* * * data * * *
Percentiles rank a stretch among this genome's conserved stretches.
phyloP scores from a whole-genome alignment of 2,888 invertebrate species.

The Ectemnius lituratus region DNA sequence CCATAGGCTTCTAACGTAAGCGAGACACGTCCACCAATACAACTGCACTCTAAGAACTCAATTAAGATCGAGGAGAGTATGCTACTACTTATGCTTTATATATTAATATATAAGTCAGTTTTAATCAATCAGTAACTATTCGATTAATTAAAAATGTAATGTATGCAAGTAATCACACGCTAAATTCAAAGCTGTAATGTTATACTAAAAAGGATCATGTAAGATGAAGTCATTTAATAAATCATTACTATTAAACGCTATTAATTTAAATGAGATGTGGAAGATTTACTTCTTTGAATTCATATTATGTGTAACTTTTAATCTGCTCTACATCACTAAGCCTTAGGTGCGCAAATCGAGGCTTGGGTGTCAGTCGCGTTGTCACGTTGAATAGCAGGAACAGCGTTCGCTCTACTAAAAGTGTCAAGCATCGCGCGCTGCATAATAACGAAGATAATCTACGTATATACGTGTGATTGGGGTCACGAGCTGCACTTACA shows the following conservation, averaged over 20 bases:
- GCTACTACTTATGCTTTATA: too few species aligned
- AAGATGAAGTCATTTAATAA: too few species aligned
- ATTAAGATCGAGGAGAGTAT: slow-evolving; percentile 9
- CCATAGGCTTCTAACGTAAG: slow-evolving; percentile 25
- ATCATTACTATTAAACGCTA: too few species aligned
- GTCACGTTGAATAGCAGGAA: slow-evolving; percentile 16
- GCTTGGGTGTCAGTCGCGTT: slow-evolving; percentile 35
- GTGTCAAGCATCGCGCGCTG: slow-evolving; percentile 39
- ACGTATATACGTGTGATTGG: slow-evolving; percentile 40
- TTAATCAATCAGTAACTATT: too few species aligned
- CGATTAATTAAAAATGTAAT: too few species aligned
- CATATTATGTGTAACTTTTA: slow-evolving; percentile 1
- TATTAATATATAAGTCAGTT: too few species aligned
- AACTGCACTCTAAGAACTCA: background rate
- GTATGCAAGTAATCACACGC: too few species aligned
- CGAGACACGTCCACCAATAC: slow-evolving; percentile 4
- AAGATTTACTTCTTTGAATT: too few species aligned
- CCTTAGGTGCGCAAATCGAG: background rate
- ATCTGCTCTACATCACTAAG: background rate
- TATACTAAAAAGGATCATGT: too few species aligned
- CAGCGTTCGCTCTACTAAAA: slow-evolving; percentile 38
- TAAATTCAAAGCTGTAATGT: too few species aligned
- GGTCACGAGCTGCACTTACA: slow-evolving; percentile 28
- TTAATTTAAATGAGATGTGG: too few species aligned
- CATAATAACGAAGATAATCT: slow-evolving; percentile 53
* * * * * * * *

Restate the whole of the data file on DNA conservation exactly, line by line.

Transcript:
Percentiles rank a stretch among this genome's conserved stretches.
phyloP scores from a whole-genome alignment of 2,888 invertebrate species.

The Ectemnius lituratus region DNA sequence CCATAGGCTTCTAACGTAAGCGAGACACGTCCACCAATACAACTGCACTCTAAGAACTCAATTAAGATCGAGGAGAGTATGCTACTACTTATGCTTTATATATTAATATATAAGTCAGTTTTAATCAATCAGTAACTATTCGATTAATTAAAAATGTAATGTATGCAAGTAATCACACGCTAAATTCAAAGCTGTAATGTTATACTAAAAAGGATCATGTAAGATGAAGTCATTTAATAAATCATTACTATTAAACGCTATTAATTTAAATGAGATGTGGAAGATTTACTTCTTTGAATTCATATTATGTGTAACTTTTAATCTGCTCTACATCACTAAGCCTTAGGTGCGCAAATCGAGGCTTGGGTGTCAGTCGCGTTGTCACGTTGAATAGCAGGAACAGCGTTCGCTCTACTAAAAGTGTCAAGCATCGCGCGCTGCATAATAACGAAGATAATCTACGTATATACGTGTGATTGGGGTCACGAGCTGCACTTACA shows the following conservation, averaged over 20 bases:
- GCTACTACTTATGCTTTATA: too few species aligned
- AAGATGAAGTCATTTAATAA: too few species aligned
- ATTAAGATCGAGGAGAGTAT: slow-evolving; percentile 9
- CCATAGGCTTCTAACGTAAG: slow-evolving; percentile 25
- ATCATTACTATTAAACGCTA: too few species aligned
- GTCACGTTGAATAGCAGGAA: slow-evolving; percentile 16
- GCTTGGGTGTCAGTCGCGTT: slow-evolving; percentile 35
- GTGTCAAGCATCGCGCGCTG: slow-evolving; percentile 39
- ACGTATATACGTGTGATTGG: slow-evolving; percentile 40
- TTAATCAATCAGTAACTATT: too few species aligned
- CGATTAATTAAAAATGTAAT: too few species aligned
- CATATTATGTGTAACTTTTA: slow-evolving; percentile 1
- TATTAATATATAAGTCAGTT: too few species aligned
- AACTGCACTCTAAGAACTCA: background rate
- GTATGCAAGTAATCACACGC: too few species aligned
- CGAGACACGTCCACCAATAC: slow-evolving; percentile 4
- AAGATTTACTTCTTTGAATT: too few species aligned
- CCTTAGGTGCGCAAATCGAG: background rate
- ATCTGCTCTACATCACTAAG: background rate
- TATACTAAAAAGGATCATGT: too few species aligned
- CAGCGTTCGCTCTACTAAAA: slow-evolving; percentile 38
- TAAATTCAAAGCTGTAATGT: too few species aligned
- GGTCACGAGCTGCACTTACA: slow-evolving; percentile 28
- TTAATTTAAATGAGATGTGG: too few species aligned
- CATAATAACGAAGATAATCT: slow-evolving; percentile 53